This study had some limitations. First, for ethical and moral issues, we did not perform intraindividual comparisons of the 2 protocols of contrast and normal saline dosing. Second, because of the small number of cases with time points to peak of less than 4 or more than 9, the patients in this study were not stratified according to the number of the time points to peak. Third, because of the difficulty of obtaining digital subtraction angiography data for the same individual during the same period, detection of the lesions in the 2 groups was not compared with the digital subtraction angiography criterion standard. Last, because there are many factors affecting arterial enhancement, patients with 18.5 kg/m2 > BMI ≥ 25 kg/m2, 50 kg > weight ≥ 80 kg, or abnormal cardiac function were not included in the study. More in-depth investigations will be required to elucidate these issues.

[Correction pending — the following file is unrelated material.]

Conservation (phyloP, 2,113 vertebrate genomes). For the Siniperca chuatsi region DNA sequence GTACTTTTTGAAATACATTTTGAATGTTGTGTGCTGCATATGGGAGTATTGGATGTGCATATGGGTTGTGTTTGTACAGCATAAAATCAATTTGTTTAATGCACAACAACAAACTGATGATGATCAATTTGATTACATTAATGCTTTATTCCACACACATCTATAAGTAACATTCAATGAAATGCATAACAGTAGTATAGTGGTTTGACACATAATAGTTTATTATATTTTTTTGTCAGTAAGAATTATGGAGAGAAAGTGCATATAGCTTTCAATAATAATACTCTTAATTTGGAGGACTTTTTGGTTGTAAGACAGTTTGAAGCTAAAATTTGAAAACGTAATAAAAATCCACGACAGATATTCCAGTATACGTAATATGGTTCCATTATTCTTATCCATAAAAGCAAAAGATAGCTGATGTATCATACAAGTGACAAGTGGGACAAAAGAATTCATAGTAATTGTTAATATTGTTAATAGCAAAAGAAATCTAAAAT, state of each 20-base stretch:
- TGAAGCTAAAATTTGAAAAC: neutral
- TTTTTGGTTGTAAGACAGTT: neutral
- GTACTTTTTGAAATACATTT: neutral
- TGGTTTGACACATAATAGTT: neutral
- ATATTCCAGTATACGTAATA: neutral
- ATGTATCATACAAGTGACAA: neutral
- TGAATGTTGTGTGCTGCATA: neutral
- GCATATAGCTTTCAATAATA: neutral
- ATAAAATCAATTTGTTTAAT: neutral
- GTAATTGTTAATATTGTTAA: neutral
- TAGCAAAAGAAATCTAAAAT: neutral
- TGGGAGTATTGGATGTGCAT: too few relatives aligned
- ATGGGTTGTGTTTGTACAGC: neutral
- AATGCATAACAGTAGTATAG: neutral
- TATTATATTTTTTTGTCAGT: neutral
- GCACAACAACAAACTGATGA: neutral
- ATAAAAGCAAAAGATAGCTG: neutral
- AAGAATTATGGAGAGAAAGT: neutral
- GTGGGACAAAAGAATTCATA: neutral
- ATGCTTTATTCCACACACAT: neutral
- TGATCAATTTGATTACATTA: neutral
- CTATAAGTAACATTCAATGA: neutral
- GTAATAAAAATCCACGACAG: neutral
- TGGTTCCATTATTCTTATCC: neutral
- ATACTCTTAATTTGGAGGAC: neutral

In conclusion, for older patients with normal cardiac function and BMI (50 kg ≤ weight < 80 kg), adjusting the doses of the contrast agent and normal saline in cervicocerebral CTA based on time to peak and number of time points to peak with the test bolus could reduce the contrast dose and decrease contrast retention and artifacts in the veins on the injection side, while satisfying the diagnostic image quality requirements.
The authors thank Zhang Wentao, Peng, Qi, Tang Bei, Wang Shisheng, and Jiang Ziling (CTA scan); He Rong and Zhou Jinfeng (patient collection); Ren Yong and Che Yilei (statistical analysis); Liu Qingxiong and Tian Min (design of CTA protocol and image evaluation).